Wholesalers and distributors sit at a similar point in a traditional supply chain, and are terms that are sometimes used interchangeably. But there are actually some key differences in how both work, and who they work with. Stick with us as we clear up any confusion on this topic.
Wholesale vs distributor: in a nutshell
Wholesalers and distributors both work directly with manufacturers, but have a different role and relationship. A distributor is generally more of a ‘sales partner’ to a manufacturer, contracted to help them expand into new markets, or new channels. A wholesaler, on the other hand, buys directly from a manufacturer, and sells products on to a retailer; their relationship is generally purely transactional, and simpler to define.
The traditional supply chain
Before we dig deeper into the specifics of wholesalers and distributors, let’s take a look at the traditional supply chain model, and where both fit within this.
Manufacturers/suppliers: Manufacturers make the goods. They may in turn be supplied raw materials from one or several other manufacturers.
Distributors: Work directly with manufacturers to get their products into new territories via wholesalers.
Wholesalers: Buy stock directly from the distributor to sell on to retailers.
Retailers: Sell the goods directly to the end customer.
Wholesalers tend to sit further along the supply chain, but there are increasing amounts of flexibility in the modern world of retail; a wholesaler may be dealing with a distributor, or directly with the manufacturer. A distributor may bypass a wholesaler, and create retailer relationships directly. In some cases, they’ll even sell directly to the end consumer.
Why don’t retailers buy directly from manufacturers?
At this point you may be wondering why there’s a need for wholesalers and distributors at all — can’t a retailer just buy straight from the manufacturer?
The short answer is yes, they could (and in the case of smaller brands and retailers, this may be exactly what’s happening).
But when it comes to stocking bigger brands, retailers generally don’t want to buy from manufacturers because:
- They’d have to purchase a large amount at once, and order a very long time in advance
- The manufacturer is likely to be abroad, so they’d have to deal with cross-border processes and complications
Similarly, manufacturers don’t put energy into making connections with retailers because:
- It’s too much work for relatively small orders
- They may be selling into multiple countries, and the cost of having people on the ground in all of those countries is expensive
Simply put, distributors and wholesalers are both there to simplify the journey from manufacturer to consumer, and make some money while they’re at it. They exist to reduce risk for retailers, and handle the logistics of buying in big quantities across borders. They help solve a problem, and allow every part of the supply chain to specialise and play to its strengths.
What wholesalers do
Wholesalers buy products in large quantities from manufacturers or distributors, and resell these to retailers in smaller quantities. They may be actively putting work into building relationships with retailers, but many of the orders they receive are likely to be passive via their own website, the website of the brand they are stocking, or even a wholesale marketplace.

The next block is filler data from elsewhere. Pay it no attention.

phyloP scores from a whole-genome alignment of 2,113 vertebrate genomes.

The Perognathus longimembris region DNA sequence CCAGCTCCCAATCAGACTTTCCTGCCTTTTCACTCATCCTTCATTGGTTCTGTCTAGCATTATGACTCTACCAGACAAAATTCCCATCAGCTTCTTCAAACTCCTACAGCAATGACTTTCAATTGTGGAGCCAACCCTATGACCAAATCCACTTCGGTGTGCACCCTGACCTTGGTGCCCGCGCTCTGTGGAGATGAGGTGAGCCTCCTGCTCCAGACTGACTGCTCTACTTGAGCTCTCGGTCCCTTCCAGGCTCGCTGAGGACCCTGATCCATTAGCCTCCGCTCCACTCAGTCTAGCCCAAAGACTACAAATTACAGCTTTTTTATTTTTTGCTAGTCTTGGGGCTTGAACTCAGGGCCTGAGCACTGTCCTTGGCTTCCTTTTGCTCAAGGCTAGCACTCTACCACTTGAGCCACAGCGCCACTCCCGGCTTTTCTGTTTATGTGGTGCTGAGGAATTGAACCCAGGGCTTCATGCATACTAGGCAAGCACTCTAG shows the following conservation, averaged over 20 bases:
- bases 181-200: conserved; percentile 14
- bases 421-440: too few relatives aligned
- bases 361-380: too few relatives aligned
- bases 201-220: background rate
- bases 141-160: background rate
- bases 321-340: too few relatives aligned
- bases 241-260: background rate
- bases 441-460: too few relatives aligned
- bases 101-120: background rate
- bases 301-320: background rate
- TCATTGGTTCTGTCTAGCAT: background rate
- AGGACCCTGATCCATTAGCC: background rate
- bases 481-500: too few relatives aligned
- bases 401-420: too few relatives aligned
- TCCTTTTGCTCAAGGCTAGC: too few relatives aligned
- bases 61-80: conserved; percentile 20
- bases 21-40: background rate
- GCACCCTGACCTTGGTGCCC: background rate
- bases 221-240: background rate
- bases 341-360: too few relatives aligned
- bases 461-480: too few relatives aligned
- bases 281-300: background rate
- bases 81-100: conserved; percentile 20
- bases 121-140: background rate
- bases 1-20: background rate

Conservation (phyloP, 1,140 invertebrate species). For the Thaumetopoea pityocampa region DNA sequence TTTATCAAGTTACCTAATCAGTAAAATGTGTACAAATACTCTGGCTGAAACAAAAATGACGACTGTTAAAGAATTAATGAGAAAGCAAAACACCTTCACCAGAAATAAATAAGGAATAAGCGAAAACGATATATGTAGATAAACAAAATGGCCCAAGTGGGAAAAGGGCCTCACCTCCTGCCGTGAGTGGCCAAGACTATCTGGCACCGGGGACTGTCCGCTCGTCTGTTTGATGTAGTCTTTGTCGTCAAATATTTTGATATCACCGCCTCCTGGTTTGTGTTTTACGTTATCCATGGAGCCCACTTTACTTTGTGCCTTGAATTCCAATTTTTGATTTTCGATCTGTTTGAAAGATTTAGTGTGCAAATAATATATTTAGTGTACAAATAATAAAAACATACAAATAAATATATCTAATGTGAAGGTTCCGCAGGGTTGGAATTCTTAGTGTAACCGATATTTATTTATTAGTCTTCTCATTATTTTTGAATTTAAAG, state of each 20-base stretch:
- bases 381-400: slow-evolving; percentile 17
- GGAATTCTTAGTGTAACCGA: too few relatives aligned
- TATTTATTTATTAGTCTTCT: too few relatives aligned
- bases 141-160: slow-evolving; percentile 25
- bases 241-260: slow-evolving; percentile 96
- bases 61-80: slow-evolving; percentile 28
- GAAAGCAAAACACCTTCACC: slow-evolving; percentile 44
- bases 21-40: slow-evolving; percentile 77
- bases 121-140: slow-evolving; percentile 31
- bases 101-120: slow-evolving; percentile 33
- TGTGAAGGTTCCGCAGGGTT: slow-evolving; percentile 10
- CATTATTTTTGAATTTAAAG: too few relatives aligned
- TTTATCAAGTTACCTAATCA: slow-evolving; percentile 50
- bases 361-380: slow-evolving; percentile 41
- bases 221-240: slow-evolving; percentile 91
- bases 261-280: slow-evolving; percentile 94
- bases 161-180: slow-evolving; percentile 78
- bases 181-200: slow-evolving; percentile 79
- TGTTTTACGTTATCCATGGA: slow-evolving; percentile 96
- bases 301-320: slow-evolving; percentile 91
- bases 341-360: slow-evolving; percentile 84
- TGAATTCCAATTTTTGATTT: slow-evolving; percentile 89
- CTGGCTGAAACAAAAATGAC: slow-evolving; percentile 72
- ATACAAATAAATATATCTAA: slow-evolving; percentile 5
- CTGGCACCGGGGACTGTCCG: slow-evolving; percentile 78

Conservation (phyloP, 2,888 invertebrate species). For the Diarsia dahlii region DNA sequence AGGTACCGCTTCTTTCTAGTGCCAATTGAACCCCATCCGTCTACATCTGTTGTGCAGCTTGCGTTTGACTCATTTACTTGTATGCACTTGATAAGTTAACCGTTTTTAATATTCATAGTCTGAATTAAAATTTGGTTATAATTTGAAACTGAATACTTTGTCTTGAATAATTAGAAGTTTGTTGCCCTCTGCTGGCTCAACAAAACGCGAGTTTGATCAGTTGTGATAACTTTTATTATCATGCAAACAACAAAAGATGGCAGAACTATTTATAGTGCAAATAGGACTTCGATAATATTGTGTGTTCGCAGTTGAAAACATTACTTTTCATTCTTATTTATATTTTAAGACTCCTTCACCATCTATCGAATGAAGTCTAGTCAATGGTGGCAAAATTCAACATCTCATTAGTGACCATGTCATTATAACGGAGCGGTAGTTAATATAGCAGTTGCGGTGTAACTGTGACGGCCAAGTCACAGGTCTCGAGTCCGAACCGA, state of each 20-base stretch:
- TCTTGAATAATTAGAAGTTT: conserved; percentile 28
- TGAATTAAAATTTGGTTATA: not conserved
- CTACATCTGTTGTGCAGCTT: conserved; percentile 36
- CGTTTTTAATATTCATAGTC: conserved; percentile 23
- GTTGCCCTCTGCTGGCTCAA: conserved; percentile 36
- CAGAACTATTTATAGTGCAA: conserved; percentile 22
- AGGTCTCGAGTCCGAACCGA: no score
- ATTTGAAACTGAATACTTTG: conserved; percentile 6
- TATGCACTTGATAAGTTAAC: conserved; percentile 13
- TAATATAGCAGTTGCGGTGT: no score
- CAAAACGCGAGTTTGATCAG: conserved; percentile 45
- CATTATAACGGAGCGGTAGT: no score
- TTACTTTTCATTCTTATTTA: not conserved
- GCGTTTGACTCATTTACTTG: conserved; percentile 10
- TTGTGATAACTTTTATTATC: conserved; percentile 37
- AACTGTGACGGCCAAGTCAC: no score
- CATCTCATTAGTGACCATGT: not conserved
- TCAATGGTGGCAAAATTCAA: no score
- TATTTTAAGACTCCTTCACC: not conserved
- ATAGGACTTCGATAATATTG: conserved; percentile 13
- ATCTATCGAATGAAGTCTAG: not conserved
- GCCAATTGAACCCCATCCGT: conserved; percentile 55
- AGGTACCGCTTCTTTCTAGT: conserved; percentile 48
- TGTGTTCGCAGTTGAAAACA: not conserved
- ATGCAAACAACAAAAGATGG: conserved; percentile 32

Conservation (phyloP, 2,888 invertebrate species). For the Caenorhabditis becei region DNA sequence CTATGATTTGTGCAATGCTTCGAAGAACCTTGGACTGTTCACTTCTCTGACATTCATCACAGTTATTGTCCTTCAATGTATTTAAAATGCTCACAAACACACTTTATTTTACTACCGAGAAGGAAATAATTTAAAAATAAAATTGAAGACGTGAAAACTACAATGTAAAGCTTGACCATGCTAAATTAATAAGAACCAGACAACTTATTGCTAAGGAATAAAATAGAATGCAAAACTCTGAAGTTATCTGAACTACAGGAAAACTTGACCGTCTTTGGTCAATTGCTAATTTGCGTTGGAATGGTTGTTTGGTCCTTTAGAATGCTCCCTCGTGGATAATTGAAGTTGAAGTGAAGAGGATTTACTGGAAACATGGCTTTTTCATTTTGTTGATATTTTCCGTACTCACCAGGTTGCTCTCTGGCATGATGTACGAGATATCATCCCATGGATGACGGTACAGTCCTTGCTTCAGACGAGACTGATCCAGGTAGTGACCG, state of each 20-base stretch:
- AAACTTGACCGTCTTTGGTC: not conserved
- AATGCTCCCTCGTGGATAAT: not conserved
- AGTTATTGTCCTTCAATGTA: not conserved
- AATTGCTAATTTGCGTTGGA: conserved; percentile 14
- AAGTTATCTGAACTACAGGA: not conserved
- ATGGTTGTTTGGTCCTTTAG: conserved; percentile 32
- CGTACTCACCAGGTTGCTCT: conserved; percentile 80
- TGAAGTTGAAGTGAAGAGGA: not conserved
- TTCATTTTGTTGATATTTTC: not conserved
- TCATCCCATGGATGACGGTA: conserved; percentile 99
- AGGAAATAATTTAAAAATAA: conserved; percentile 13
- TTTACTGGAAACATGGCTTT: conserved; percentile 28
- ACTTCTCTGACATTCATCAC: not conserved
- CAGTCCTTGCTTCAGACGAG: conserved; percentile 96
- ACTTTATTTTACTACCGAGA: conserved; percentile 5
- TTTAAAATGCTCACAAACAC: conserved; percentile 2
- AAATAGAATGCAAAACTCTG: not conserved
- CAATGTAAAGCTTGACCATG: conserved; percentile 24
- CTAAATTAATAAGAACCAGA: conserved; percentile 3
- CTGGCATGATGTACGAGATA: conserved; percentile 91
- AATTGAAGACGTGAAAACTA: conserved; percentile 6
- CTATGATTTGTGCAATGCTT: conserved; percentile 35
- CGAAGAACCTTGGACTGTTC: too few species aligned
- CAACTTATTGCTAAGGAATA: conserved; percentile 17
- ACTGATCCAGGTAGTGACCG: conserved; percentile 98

They don’t enter into contracts with distributors or manufacturers; they simply place orders to buy in bulk as they wish, and then sell this stock on in smaller quantities, and for a greater price per unit.A wholesaler will often specialise in a particular niche, such as outdoor goods or kidswear.
What distributors do
A distributor always works directly with manufacturers. They’re usually brought in on a contract, and become a more integral and embedded part of the manufacturer’s business — a partner, rather than just a B2B customer.
Distributors are helpful for manufacturers who want to expand into new territories.
Let’s say you’re a French ski glove manufacturer and you’re looking to crack the UK market. Working with a trusted UK distributor with an outdoor gear niche not only gets your brand that all important facetime with big outdoor retailers, it also solves the logistical issue of where to keep this stock in the UK.
That’s because it’s your distributor who will have to order and hold as much stock as they predict their UK retailers will want for winter (and they’ll probably have to place this order in the summer, when a lot of the winter conditions and demand are unknown). When a retailer or wholesaler places an order with them, it’s up to them to be responsive and get this shipped out ASAP from their own warehouse. If they overestimate how much stock will sell, they’re stuck with it, and are likely to lose money on it.
Like wholesalers, distributors are taking on much of the risk of overstocking, and simplifying logistics. They earn money by selling products at a higher price than they buy them.
As we mentioned above, the role of a distributor is particularly fluid and tailored to each brand. It’s not unheard of for distributors to also act as an online D2C retailer for clients in their own country, alongside seeking out those wholesaler and retailer relationships.